Just a short week away from San Diego Comic-Con, Marvel has unveiled its brand new catalog of comic books that will hit stands September after the summer-long “Secret Wars” crossover. Not only will everything change, but their books are finally reflecting the America — and the global community — that enjoys them.
Partly to attract new readers via its massively profitable movies (and to synergistically promote them, hence three different Guardians of the Galaxy titles) and partly because they just have so many new dang heroes they don’t know what to do with them, Marvel’s new crop will be headlining in their own books and crossover titles. Staples like Steve Rogers’ Captain America and Thor will step down in favor of a new Cap named Sam Wilson and a new Thor (SPOILERS!) Jane Foster.
Make no mistake: This is still Marvel. There’s Wolverine, there’s Hulk, there’s Iron Man. But it’s such a radically different Marvel that this reboot is far more significant than the empty, hollow reset DC did a few years ago its own initiative, the New 52.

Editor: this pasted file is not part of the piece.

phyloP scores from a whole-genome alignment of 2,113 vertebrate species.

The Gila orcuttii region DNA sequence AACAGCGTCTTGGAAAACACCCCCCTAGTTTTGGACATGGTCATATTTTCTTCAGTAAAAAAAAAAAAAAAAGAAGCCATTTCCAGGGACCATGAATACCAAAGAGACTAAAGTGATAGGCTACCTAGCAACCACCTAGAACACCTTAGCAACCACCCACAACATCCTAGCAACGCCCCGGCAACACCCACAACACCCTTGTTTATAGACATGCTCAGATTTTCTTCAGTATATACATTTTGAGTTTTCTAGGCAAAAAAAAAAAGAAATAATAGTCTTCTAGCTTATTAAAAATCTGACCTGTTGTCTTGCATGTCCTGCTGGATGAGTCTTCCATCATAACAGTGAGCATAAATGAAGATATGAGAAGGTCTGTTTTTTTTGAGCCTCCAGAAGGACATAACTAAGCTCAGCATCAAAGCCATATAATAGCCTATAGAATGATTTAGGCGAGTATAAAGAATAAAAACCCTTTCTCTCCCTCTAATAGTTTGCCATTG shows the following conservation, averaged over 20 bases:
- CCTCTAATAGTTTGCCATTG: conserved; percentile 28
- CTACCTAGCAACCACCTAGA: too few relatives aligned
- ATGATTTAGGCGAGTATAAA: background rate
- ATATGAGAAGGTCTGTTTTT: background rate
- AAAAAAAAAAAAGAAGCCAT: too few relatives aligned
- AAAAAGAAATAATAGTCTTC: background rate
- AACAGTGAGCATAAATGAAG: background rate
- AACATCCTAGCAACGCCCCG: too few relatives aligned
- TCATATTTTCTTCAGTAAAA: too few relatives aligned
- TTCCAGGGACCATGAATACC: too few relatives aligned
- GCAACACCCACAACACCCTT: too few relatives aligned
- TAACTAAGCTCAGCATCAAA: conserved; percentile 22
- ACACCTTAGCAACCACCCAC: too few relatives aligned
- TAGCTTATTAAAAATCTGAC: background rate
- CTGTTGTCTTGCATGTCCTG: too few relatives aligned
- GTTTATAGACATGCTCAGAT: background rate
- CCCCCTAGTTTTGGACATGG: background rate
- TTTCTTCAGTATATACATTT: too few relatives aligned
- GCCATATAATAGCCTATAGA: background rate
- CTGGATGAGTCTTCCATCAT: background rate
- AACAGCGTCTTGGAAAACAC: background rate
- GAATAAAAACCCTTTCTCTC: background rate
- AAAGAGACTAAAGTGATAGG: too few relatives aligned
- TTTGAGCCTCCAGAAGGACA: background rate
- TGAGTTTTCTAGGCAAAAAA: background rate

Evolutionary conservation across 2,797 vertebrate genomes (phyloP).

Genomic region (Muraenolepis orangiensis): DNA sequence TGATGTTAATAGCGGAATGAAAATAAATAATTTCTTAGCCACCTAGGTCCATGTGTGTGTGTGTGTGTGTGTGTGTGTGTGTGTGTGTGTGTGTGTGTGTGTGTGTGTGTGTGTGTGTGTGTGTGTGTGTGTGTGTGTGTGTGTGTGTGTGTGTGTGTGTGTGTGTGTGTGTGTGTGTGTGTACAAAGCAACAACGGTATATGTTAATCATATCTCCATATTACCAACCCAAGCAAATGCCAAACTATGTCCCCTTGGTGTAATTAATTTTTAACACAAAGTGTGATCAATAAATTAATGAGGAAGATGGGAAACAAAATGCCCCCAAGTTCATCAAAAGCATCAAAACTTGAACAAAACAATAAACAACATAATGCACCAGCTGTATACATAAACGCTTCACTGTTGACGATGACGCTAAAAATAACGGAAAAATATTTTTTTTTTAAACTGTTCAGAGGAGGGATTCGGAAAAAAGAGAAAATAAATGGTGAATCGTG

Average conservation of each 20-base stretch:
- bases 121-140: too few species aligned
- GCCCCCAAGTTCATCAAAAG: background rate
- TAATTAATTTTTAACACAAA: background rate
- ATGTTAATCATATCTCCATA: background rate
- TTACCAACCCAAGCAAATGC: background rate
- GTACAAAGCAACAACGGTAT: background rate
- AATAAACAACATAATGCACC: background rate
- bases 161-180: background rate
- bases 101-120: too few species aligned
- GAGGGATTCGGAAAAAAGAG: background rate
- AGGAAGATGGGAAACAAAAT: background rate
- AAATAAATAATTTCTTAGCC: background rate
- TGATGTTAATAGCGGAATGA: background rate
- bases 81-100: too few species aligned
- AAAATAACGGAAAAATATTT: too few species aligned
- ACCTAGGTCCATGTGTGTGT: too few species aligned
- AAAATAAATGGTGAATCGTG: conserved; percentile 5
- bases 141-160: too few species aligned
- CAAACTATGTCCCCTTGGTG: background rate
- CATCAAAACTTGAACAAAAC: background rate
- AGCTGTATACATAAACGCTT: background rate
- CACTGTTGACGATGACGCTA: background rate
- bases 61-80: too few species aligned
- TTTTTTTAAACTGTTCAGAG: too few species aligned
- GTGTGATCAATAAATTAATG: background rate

Nor is Marvel discarding decades’ worth of stories. Instead, Marvel is taking its two comic universes blending them. “Imagine there’s two pizzas,” editor-in-chief Axel Alonso explained during a press conference in January. “They’re going to smash together. You’re going to have all-new toppings. Some toppings are going to drop off … That’s the new Marvel universe moving forward.”
What this messy pizza Marvel has cooked is a beautifully diverse landscape of superheroes that look just like the people they’re saving. Looking at the “All-New, All-Different” Avengers roster alone speaks volumes to Marvel’s diversity initiative. “It’s meant a great deal to a great many people,” said writer Brian Michael Bendis a few weeks ago when Marvel brought its popular Miles Morales character as its new Spider-Man of the main universe.
In September, all of Marvel’s new titles will begin with brand-new “#1” issues, allowing anybody to pick up and read without worrying about the 400 issues that came before. And for those who do care, those stories still matter.